Start doing this now.
Raise your hand if you follow doctor’s orders to a T. Not quite? How about if we told you that there’s real money in it for you if you do.
A 45-year-old man with high blood pressure can save an average of $3,285 in health care costs annually over his lifetime if he makes a few simple lifestyle adjustments like taking medication as directed, according to data released on Tuesday by HealthyCapital, a new joint venture between HealthView Services, a Danvers, Mass.-based company that provides retirement health care cost data and tools to financial advisors, and Mercy, a large health care system with facilities across the Midwest.
Put another way: not following doctor’s orders can substantially increase your medical costs over your lifetime, diverting money that you could be saving for retirement.
“We as consumers of medicine have a tendency to not really follow protocol,” says Ron Mastrogiovanni, CEO of HealthyCapital. Indeed, Mercy’s research shows that half of Americans diagnosed with a chronic condition don’t take their prescribed medicine after six months.
Taking control of your health boosts your bottom line today and in the future: If the hypothetical 45-year-old plows his $3,285 in annual savings from following doctor’s orders into a retirement portfolio that earns a 6% annual return, he could generate an additional $100,348 for retirement by age 65, according to HealthyCapital. (Heads up though: No one’s going to send you a check for $3,285; it would be on you to invest the money that would otherwise have gone to medical costs in an Individual Retirement Account, or to increase your contributions to your workplace 401(k).)
These findings come at a critical time. About half of all adults (117 million people) have one or more chronic health conditions, according to the Centers for Disease Control and Prevention, and retirement health care costs are rising at a faster rate than the annual raises seniors receive in their Social Security benefits.
While those who start early get the biggest bang for their buck, it’s never too late to begin following doctor’s orders more closely, Mastrogiovanni says. Retirees can still improve their health and save on medical costs by taking their medicine as directed and following other simple guidelines. What’s more, these healthy behaviors can extend older adults’ independence, delaying the need for long-term care, he notes.
Not only will lifestyle adjustments save you money, but they can also add years to your life: the 45-year-old who gets his high blood pressure under control will extend his life expectancy by three years, according to HealthyCapital projections.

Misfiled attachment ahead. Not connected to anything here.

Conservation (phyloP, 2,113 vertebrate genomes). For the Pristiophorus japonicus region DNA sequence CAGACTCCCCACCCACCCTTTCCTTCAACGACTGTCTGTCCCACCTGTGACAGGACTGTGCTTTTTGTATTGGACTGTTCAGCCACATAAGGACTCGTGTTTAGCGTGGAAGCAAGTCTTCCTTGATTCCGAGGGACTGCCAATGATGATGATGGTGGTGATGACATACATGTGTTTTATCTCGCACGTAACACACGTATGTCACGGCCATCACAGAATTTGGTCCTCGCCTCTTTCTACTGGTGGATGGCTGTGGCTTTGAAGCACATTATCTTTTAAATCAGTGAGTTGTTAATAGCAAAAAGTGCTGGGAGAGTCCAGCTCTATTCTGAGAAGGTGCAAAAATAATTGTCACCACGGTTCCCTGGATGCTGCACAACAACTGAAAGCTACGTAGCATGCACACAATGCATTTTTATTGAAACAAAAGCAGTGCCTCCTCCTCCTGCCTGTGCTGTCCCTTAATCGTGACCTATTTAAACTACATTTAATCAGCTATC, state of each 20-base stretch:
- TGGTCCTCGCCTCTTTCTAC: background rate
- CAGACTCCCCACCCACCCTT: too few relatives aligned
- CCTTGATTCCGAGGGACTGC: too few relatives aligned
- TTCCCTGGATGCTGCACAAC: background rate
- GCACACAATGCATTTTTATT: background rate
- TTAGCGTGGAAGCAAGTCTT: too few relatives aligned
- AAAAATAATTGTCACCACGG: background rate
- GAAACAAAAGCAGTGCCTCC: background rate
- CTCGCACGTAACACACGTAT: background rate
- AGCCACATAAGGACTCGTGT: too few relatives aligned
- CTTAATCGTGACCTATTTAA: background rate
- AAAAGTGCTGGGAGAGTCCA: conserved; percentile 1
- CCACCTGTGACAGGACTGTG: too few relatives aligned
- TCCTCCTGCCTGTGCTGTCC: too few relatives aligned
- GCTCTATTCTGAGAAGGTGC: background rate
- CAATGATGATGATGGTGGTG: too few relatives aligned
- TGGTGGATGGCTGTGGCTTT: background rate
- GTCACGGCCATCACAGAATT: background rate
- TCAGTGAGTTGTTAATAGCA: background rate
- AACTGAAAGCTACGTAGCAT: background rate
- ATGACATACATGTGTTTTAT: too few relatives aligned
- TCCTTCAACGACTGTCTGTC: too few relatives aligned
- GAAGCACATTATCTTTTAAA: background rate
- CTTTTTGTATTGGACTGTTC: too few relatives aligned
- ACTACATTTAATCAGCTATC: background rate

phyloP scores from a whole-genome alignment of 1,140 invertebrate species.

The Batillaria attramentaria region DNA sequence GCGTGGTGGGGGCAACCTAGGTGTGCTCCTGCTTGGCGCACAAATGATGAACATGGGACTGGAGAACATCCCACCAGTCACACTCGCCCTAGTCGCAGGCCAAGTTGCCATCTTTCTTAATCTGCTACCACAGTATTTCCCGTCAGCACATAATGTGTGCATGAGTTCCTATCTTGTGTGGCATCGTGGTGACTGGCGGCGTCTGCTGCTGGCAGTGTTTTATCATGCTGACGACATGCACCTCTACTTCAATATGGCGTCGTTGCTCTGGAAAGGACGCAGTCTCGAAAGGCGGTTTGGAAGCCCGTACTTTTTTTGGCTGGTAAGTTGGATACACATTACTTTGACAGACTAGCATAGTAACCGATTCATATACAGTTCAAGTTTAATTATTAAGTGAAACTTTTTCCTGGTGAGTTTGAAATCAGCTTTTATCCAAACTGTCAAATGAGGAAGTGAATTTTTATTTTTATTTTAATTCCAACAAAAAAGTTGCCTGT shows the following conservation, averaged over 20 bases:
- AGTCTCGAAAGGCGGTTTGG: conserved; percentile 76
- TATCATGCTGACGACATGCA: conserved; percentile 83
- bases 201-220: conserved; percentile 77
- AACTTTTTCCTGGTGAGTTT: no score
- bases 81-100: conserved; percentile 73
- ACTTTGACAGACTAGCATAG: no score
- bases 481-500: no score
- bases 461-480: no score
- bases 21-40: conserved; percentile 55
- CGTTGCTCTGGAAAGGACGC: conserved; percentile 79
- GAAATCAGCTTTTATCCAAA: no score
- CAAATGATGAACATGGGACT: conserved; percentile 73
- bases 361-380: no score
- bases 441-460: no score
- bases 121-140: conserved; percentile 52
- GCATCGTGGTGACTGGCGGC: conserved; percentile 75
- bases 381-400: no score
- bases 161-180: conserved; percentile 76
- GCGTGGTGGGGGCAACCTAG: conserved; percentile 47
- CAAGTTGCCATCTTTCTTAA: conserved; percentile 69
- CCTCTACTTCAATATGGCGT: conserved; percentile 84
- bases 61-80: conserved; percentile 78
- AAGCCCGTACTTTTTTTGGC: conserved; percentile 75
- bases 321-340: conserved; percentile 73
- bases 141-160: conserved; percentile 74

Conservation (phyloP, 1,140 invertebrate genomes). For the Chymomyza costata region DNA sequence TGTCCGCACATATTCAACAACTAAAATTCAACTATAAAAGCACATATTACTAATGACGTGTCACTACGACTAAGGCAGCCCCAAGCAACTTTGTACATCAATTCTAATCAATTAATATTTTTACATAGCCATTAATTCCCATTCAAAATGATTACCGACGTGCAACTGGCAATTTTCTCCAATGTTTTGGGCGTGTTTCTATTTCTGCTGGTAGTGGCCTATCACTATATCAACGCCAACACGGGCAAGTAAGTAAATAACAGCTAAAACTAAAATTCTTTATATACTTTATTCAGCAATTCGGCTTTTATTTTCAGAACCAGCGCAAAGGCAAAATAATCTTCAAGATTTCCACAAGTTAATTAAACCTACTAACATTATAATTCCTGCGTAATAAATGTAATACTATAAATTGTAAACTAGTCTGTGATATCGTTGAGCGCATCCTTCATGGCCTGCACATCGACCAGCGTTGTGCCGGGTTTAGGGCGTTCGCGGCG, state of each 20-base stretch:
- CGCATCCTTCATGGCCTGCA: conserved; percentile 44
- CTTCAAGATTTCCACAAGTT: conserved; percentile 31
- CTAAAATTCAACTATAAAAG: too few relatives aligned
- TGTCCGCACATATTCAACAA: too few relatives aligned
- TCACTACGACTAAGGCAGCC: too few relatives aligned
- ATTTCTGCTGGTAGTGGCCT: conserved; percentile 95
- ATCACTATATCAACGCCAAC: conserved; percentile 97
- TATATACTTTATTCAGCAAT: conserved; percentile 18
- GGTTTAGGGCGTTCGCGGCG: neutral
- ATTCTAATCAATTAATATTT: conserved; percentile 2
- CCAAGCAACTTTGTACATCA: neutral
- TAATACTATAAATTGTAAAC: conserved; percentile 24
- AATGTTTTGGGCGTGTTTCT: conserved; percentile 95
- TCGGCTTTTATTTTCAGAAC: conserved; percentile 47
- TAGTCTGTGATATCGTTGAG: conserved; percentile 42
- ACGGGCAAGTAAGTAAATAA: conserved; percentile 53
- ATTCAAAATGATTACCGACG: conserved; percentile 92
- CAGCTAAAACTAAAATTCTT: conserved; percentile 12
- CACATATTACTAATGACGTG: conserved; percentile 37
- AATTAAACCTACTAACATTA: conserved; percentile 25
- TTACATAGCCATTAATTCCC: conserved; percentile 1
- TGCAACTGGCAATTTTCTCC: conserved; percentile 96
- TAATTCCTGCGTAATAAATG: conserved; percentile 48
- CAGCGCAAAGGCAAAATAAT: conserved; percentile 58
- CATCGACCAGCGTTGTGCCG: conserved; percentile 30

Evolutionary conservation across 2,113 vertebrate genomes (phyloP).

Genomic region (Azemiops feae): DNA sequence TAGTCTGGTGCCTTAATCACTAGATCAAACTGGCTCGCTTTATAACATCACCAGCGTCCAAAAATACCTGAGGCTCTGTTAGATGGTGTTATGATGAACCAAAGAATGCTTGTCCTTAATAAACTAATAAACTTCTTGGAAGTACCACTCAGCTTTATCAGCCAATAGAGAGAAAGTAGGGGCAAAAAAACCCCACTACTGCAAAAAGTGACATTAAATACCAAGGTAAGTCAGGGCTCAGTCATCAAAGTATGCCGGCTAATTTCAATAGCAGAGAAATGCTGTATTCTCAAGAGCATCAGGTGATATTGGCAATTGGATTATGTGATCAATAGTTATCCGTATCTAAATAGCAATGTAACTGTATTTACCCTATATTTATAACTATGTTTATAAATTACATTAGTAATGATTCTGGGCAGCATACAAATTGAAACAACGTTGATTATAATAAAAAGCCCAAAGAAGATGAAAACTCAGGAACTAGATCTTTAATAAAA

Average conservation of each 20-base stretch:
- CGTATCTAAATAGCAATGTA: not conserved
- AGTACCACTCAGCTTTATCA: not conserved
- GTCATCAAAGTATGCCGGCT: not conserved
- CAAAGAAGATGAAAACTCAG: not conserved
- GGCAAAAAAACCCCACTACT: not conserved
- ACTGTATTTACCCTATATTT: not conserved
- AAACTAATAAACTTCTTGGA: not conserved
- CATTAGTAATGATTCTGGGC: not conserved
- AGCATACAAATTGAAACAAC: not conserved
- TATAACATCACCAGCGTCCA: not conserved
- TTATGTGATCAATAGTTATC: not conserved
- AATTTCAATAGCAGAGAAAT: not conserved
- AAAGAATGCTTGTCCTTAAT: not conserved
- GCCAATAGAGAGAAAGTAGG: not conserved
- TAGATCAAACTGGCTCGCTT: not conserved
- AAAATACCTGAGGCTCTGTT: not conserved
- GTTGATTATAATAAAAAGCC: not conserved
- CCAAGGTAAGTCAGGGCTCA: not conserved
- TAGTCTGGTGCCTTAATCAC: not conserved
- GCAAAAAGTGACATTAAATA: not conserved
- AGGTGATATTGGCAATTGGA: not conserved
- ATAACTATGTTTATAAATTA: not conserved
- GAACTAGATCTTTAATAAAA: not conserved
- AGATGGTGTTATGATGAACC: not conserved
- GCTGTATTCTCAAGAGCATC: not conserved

Following doctor’s orders doesn’t mean anything draconian. These lifestyle tweaks are sustainable over the long haul, and that’s key. In the case of high blood pressure, for example, behavior modifications include taking medicine as directed; exercising for 30 minutes a day, 5 days a week; drinking in moderation; limiting dietary salt and stopping smoking, if applicable. It’s common for people with hypertension to skip their high blood pressure medication, doctors say, since they don’t feel like they’re sick.
Dr. Michael Munger, a family physician in Overland Park, Kansas, agrees that money can motivate patients to adopt healthier habits. He asks his smoking patients, “What would you do with an extra $3,500 this year?” And that’s just the cost of the cigarettes themselves—medical expenses related to smoking can add to that total.
One patient in his mid-50s took that question to heart, quit smoking, and put his savings for the first year into a Caribbean cruise with his wife, Munger says. With the hard first year behind him, he can look forward to more discretionary income each year to spend or save.
There’s more good news when it comes to obesity. People who have a lot to lose before they reach their ideal weight may give up trying to shed the pounds, thinking they’ll never reach their target. But incremental weight loss also carries financial benefits.
A 45-year-old obese male who is 5’10” and 70 pounds overweight will see a reduction of $22,881 in pre-retirement health care costs if he loses just 9 pounds, according to HealthyCapital. The analysis doesn’t account for the likelihood of this man ending up with high blood pressure and type 2 diabetes should he not lose more weight, conditions that which would substantially increase both pre and in-retirement costs.
The savings are even more dramatic when it comes to diabetes: a 45 year-old-man who gets his diabetes well under control will save $2,788 a year in health care costs before retirement—for a total of $86,117 if that money is invested—and extend his life expectancy from 71 to 80, according to HealthyCapital.
Bottom line? You have more control over your health than you may think. Seizing that control and taking manageable steps can extend both your life and your savings.